I spent 33 years and four months in active military service and during that period I spent most of my time as a high class muscle man for Big Business, for Wall Street and the bankers. In short, I was a racketeer, a gangster for capitalism. I helped make Mexico and especially Tampico safe for American oil interests in 1914. I helped make Haiti and Cuba a decent place for the National City Bank boys to collect revenues in. I helped in the raping of half a dozen Central American republics for the benefit of Wall Street. I helped purify Nicaragua for the International Banking House of Brown Brothers in 1902–1912. I brought light to the Dominican Republic for the American sugar interests in 1916. I helped make Honduras right for the American fruit companies in 1903. In China in 1927 I helped see to it that Standard Oil went on its way unmolested.

    During those years, I had, as the boys in the back room would say, a swell racket. Looking back on it, I feel that I could have given Al Capone a few hints. The best he could do was to operate his racket in three districts. I operated on three continents.

    and

    [1030] "I'm sick and tired of my Marines dying over oil. Why doesn't the United States get other foreign countries to go in with them?"

    — Major-General Smedley Darlington Butler, USMC

    one of only 2 Marines to be awarded the Congessional Medal of Honor twice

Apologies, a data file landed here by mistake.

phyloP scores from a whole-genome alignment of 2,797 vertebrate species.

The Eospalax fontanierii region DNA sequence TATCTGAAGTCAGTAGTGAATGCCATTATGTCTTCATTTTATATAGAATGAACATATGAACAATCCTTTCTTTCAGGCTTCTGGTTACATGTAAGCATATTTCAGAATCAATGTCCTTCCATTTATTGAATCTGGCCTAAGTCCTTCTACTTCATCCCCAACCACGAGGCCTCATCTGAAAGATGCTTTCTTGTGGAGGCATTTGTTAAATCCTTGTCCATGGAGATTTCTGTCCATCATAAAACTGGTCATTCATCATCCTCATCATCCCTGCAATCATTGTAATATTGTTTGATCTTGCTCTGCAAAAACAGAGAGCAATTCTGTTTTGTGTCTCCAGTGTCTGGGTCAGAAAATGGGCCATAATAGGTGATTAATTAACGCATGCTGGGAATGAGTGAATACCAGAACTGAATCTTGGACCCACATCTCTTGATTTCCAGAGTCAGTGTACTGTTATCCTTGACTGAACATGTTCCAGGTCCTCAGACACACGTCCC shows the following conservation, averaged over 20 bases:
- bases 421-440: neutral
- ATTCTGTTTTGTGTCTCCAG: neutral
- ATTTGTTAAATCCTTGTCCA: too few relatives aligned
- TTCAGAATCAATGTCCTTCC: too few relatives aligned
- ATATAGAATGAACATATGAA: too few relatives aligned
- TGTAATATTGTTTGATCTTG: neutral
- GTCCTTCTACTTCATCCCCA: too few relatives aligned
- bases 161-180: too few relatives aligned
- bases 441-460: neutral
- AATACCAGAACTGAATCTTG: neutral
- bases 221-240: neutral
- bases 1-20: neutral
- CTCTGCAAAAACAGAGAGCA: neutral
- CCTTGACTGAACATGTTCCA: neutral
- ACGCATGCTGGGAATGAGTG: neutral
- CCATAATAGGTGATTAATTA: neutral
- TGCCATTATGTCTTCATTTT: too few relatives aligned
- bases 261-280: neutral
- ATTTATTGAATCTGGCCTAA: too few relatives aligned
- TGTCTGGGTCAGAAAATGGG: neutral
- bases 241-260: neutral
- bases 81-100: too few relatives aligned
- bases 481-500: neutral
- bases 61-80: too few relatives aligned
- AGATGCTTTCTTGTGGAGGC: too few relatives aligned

His book, War is a Racket, is well worth reading. It pretty much sums up American foreign policy over the last 100 years in about 50 pages.

  • Ian

    Oops! "[1030]" should read "[1930]"

  • Addamo_01

    Ian,

    Another book ou shoudl read along those lines is "Confessions of an Economic Hitman" by John Perkins.

    Anyone who thought free trade was a force for good will get an ulcer reading it.

  • Suze

    I came across that famous Eisenhower speech recently- the one that warns about the dangers of the Military-Industrial complex. How prescient was he? The term "military-industrial complex" may have gone out of vogue but to me what he describes is exactly what seems to be happening now.

    I'll have to look out for these books you mention- thanks.

  • Addamo_01

    Yes Eisenhower's speech was very profetic. In fact, he was forced to change the term from Congressional-Military-Industrial. He clearly saw that the problem was just the military, but the buying of Congress by the lobby groups.

    "Confessions of an Economic Hitman" will really blow your mind. Here are some interviews done by Amy Goodmna with the author. Well worth the listen.
    http://www.archive.org/download/dn2005-0517/dn200
    http://www.archive.org/download/dn2006-0215/dn200